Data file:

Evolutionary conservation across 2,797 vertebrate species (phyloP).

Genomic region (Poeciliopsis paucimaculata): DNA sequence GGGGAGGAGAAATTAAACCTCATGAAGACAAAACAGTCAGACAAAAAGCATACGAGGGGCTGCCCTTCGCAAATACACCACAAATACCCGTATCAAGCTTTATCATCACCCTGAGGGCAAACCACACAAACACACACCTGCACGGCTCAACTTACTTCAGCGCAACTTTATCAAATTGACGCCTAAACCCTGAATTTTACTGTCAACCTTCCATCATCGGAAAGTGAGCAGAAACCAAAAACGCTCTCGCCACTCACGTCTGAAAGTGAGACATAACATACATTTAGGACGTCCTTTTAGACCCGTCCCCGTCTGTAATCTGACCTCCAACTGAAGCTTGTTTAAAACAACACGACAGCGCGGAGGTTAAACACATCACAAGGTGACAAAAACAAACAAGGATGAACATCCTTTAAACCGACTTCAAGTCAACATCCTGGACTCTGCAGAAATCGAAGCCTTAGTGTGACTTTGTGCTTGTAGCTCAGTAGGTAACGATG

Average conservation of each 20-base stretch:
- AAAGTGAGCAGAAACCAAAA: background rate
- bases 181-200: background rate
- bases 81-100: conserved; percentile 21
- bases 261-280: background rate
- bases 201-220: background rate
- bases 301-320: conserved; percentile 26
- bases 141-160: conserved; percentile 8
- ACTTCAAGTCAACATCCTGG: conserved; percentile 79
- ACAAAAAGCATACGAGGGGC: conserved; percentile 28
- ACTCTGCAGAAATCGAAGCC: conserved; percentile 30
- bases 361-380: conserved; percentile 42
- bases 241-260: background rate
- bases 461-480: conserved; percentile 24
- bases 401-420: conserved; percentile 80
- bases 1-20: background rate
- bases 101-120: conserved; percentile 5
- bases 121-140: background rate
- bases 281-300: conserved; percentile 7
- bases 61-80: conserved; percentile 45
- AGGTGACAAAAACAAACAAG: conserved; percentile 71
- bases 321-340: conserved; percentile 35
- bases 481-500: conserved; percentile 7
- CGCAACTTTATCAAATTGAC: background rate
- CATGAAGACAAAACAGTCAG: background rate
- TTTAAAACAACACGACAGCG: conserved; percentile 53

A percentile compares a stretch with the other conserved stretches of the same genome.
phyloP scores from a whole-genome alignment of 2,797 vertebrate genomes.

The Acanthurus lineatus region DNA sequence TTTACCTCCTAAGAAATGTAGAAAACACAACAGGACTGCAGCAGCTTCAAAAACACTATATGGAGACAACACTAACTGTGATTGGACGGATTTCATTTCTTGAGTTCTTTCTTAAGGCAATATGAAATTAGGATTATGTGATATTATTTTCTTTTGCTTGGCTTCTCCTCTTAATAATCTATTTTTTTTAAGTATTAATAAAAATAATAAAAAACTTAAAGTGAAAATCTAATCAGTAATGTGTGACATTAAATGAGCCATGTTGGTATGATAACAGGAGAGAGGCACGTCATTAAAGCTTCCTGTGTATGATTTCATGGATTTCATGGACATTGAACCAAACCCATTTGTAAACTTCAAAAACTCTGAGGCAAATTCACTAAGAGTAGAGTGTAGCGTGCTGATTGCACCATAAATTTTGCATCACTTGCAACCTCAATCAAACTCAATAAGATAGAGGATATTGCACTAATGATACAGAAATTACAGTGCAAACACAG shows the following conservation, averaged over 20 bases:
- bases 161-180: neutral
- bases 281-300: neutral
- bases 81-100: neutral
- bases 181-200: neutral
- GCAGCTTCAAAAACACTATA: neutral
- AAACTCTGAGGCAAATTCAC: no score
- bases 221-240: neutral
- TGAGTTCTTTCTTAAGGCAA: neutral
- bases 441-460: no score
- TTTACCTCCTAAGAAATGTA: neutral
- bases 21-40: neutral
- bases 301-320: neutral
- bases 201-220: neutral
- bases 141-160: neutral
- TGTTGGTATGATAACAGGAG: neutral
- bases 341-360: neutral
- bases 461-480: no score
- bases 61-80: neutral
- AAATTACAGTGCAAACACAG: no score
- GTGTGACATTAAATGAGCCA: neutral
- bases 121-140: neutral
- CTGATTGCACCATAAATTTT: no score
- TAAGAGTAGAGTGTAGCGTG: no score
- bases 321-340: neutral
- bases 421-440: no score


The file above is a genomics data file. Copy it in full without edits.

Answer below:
Evolutionary conservation across 2,797 vertebrate species (phyloP).

Genomic region (Poeciliopsis paucimaculata): DNA sequence GGGGAGGAGAAATTAAACCTCATGAAGACAAAACAGTCAGACAAAAAGCATACGAGGGGCTGCCCTTCGCAAATACACCACAAATACCCGTATCAAGCTTTATCATCACCCTGAGGGCAAACCACACAAACACACACCTGCACGGCTCAACTTACTTCAGCGCAACTTTATCAAATTGACGCCTAAACCCTGAATTTTACTGTCAACCTTCCATCATCGGAAAGTGAGCAGAAACCAAAAACGCTCTCGCCACTCACGTCTGAAAGTGAGACATAACATACATTTAGGACGTCCTTTTAGACCCGTCCCCGTCTGTAATCTGACCTCCAACTGAAGCTTGTTTAAAACAACACGACAGCGCGGAGGTTAAACACATCACAAGGTGACAAAAACAAACAAGGATGAACATCCTTTAAACCGACTTCAAGTCAACATCCTGGACTCTGCAGAAATCGAAGCCTTAGTGTGACTTTGTGCTTGTAGCTCAGTAGGTAACGATG

Average conservation of each 20-base stretch:
- AAAGTGAGCAGAAACCAAAA: background rate
- bases 181-200: background rate
- bases 81-100: conserved; percentile 21
- bases 261-280: background rate
- bases 201-220: background rate
- bases 301-320: conserved; percentile 26
- bases 141-160: conserved; percentile 8
- ACTTCAAGTCAACATCCTGG: conserved; percentile 79
- ACAAAAAGCATACGAGGGGC: conserved; percentile 28
- ACTCTGCAGAAATCGAAGCC: conserved; percentile 30
- bases 361-380: conserved; percentile 42
- bases 241-260: background rate
- bases 461-480: conserved; percentile 24
- bases 401-420: conserved; percentile 80
- bases 1-20: background rate
- bases 101-120: conserved; percentile 5
- bases 121-140: background rate
- bases 281-300: conserved; percentile 7
- bases 61-80: conserved; percentile 45
- AGGTGACAAAAACAAACAAG: conserved; percentile 71
- bases 321-340: conserved; percentile 35
- bases 481-500: conserved; percentile 7
- CGCAACTTTATCAAATTGAC: background rate
- CATGAAGACAAAACAGTCAG: background rate
- TTTAAAACAACACGACAGCG: conserved; percentile 53

A percentile compares a stretch with the other conserved stretches of the same genome.
phyloP scores from a whole-genome alignment of 2,797 vertebrate genomes.

The Acanthurus lineatus region DNA sequence TTTACCTCCTAAGAAATGTAGAAAACACAACAGGACTGCAGCAGCTTCAAAAACACTATATGGAGACAACACTAACTGTGATTGGACGGATTTCATTTCTTGAGTTCTTTCTTAAGGCAATATGAAATTAGGATTATGTGATATTATTTTCTTTTGCTTGGCTTCTCCTCTTAATAATCTATTTTTTTTAAGTATTAATAAAAATAATAAAAAACTTAAAGTGAAAATCTAATCAGTAATGTGTGACATTAAATGAGCCATGTTGGTATGATAACAGGAGAGAGGCACGTCATTAAAGCTTCCTGTGTATGATTTCATGGATTTCATGGACATTGAACCAAACCCATTTGTAAACTTCAAAAACTCTGAGGCAAATTCACTAAGAGTAGAGTGTAGCGTGCTGATTGCACCATAAATTTTGCATCACTTGCAACCTCAATCAAACTCAATAAGATAGAGGATATTGCACTAATGATACAGAAATTACAGTGCAAACACAG shows the following conservation, averaged over 20 bases:
- bases 161-180: neutral
- bases 281-300: neutral
- bases 81-100: neutral
- bases 181-200: neutral
- GCAGCTTCAAAAACACTATA: neutral
- AAACTCTGAGGCAAATTCAC: no score
- bases 221-240: neutral
- TGAGTTCTTTCTTAAGGCAA: neutral
- bases 441-460: no score
- TTTACCTCCTAAGAAATGTA: neutral
- bases 21-40: neutral
- bases 301-320: neutral
- bases 201-220: neutral
- bases 141-160: neutral
- TGTTGGTATGATAACAGGAG: neutral
- bases 341-360: neutral
- bases 461-480: no score
- bases 61-80: neutral
- AAATTACAGTGCAAACACAG: no score
- GTGTGACATTAAATGAGCCA: neutral
- bases 121-140: neutral
- CTGATTGCACCATAAATTTT: no score
- TAAGAGTAGAGTGTAGCGTG: no score
- bases 321-340: neutral
- bases 421-440: no score